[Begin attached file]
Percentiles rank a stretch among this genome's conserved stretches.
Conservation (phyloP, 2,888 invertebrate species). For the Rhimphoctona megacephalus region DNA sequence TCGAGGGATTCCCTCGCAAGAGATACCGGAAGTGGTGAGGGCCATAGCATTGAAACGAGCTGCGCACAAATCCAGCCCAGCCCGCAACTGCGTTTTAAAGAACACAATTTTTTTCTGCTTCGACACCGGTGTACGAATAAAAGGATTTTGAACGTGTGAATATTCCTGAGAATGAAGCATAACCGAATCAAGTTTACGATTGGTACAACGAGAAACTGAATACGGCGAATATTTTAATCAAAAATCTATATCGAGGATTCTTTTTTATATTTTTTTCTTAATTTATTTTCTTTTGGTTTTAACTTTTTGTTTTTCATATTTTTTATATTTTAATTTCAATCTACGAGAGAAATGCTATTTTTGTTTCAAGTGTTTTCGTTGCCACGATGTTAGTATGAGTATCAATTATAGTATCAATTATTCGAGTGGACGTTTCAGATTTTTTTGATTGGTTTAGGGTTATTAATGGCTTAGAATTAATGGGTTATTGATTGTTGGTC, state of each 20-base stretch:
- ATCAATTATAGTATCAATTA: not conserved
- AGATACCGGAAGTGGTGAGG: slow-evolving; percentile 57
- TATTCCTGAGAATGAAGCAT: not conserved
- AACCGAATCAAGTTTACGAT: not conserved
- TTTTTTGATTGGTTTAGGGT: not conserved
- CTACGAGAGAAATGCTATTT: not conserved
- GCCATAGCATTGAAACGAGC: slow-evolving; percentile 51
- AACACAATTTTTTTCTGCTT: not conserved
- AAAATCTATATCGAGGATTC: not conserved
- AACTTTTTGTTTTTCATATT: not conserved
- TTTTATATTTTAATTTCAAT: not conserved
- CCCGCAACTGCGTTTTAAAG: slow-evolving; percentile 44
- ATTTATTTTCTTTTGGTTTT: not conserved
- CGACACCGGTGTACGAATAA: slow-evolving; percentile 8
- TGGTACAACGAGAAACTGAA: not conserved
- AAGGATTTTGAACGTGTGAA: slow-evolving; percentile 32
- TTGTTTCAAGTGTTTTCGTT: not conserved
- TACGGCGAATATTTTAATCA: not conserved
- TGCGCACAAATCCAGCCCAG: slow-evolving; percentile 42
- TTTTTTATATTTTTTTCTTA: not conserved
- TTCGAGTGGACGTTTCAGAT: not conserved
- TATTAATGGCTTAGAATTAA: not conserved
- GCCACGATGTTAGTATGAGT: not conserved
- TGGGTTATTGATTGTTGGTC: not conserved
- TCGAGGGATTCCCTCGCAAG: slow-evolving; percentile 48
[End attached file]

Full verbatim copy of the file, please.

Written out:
Percentiles rank a stretch among this genome's conserved stretches.
Conservation (phyloP, 2,888 invertebrate species). For the Rhimphoctona megacephalus region DNA sequence TCGAGGGATTCCCTCGCAAGAGATACCGGAAGTGGTGAGGGCCATAGCATTGAAACGAGCTGCGCACAAATCCAGCCCAGCCCGCAACTGCGTTTTAAAGAACACAATTTTTTTCTGCTTCGACACCGGTGTACGAATAAAAGGATTTTGAACGTGTGAATATTCCTGAGAATGAAGCATAACCGAATCAAGTTTACGATTGGTACAACGAGAAACTGAATACGGCGAATATTTTAATCAAAAATCTATATCGAGGATTCTTTTTTATATTTTTTTCTTAATTTATTTTCTTTTGGTTTTAACTTTTTGTTTTTCATATTTTTTATATTTTAATTTCAATCTACGAGAGAAATGCTATTTTTGTTTCAAGTGTTTTCGTTGCCACGATGTTAGTATGAGTATCAATTATAGTATCAATTATTCGAGTGGACGTTTCAGATTTTTTTGATTGGTTTAGGGTTATTAATGGCTTAGAATTAATGGGTTATTGATTGTTGGTC, state of each 20-base stretch:
- ATCAATTATAGTATCAATTA: not conserved
- AGATACCGGAAGTGGTGAGG: slow-evolving; percentile 57
- TATTCCTGAGAATGAAGCAT: not conserved
- AACCGAATCAAGTTTACGAT: not conserved
- TTTTTTGATTGGTTTAGGGT: not conserved
- CTACGAGAGAAATGCTATTT: not conserved
- GCCATAGCATTGAAACGAGC: slow-evolving; percentile 51
- AACACAATTTTTTTCTGCTT: not conserved
- AAAATCTATATCGAGGATTC: not conserved
- AACTTTTTGTTTTTCATATT: not conserved
- TTTTATATTTTAATTTCAAT: not conserved
- CCCGCAACTGCGTTTTAAAG: slow-evolving; percentile 44
- ATTTATTTTCTTTTGGTTTT: not conserved
- CGACACCGGTGTACGAATAA: slow-evolving; percentile 8
- TGGTACAACGAGAAACTGAA: not conserved
- AAGGATTTTGAACGTGTGAA: slow-evolving; percentile 32
- TTGTTTCAAGTGTTTTCGTT: not conserved
- TACGGCGAATATTTTAATCA: not conserved
- TGCGCACAAATCCAGCCCAG: slow-evolving; percentile 42
- TTTTTTATATTTTTTTCTTA: not conserved
- TTCGAGTGGACGTTTCAGAT: not conserved
- TATTAATGGCTTAGAATTAA: not conserved
- GCCACGATGTTAGTATGAGT: not conserved
- TGGGTTATTGATTGTTGGTC: not conserved
- TCGAGGGATTCCCTCGCAAG: slow-evolving; percentile 48